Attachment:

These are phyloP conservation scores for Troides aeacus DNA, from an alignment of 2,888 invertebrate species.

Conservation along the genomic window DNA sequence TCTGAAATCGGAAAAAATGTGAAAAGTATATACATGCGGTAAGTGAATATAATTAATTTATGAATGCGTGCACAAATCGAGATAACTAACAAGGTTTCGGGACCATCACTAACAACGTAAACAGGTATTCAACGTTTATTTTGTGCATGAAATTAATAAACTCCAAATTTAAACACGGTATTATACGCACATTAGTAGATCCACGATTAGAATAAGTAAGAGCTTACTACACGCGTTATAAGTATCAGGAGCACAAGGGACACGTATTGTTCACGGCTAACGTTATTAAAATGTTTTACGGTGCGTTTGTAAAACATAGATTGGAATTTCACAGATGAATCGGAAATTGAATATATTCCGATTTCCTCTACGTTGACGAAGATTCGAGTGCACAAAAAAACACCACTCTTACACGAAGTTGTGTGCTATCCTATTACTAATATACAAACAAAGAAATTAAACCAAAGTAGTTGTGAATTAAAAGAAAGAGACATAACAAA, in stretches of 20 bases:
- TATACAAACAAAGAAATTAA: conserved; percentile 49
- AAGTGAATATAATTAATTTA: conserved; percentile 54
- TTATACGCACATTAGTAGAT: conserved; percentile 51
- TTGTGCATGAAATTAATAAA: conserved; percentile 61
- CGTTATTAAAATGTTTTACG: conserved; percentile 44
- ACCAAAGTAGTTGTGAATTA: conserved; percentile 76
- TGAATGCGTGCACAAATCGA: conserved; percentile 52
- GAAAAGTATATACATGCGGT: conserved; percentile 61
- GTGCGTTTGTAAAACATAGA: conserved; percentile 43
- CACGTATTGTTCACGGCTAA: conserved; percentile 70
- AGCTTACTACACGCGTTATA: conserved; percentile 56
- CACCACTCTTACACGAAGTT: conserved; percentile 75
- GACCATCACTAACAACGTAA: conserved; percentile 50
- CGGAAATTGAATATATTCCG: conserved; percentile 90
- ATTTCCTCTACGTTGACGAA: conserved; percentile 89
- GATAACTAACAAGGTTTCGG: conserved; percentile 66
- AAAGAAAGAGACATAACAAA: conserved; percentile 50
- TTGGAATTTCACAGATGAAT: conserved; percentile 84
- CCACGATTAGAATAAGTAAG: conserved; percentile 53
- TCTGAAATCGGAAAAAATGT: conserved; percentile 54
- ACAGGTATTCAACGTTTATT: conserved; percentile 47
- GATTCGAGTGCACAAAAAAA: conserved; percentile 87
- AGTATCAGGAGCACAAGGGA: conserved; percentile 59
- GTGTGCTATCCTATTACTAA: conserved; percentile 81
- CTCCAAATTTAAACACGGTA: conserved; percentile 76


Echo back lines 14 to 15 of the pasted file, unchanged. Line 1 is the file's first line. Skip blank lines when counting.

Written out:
- CACCACTCTTACACGAAGTT: conserved; percentile 75
- GACCATCACTAACAACGTAA: conserved; percentile 50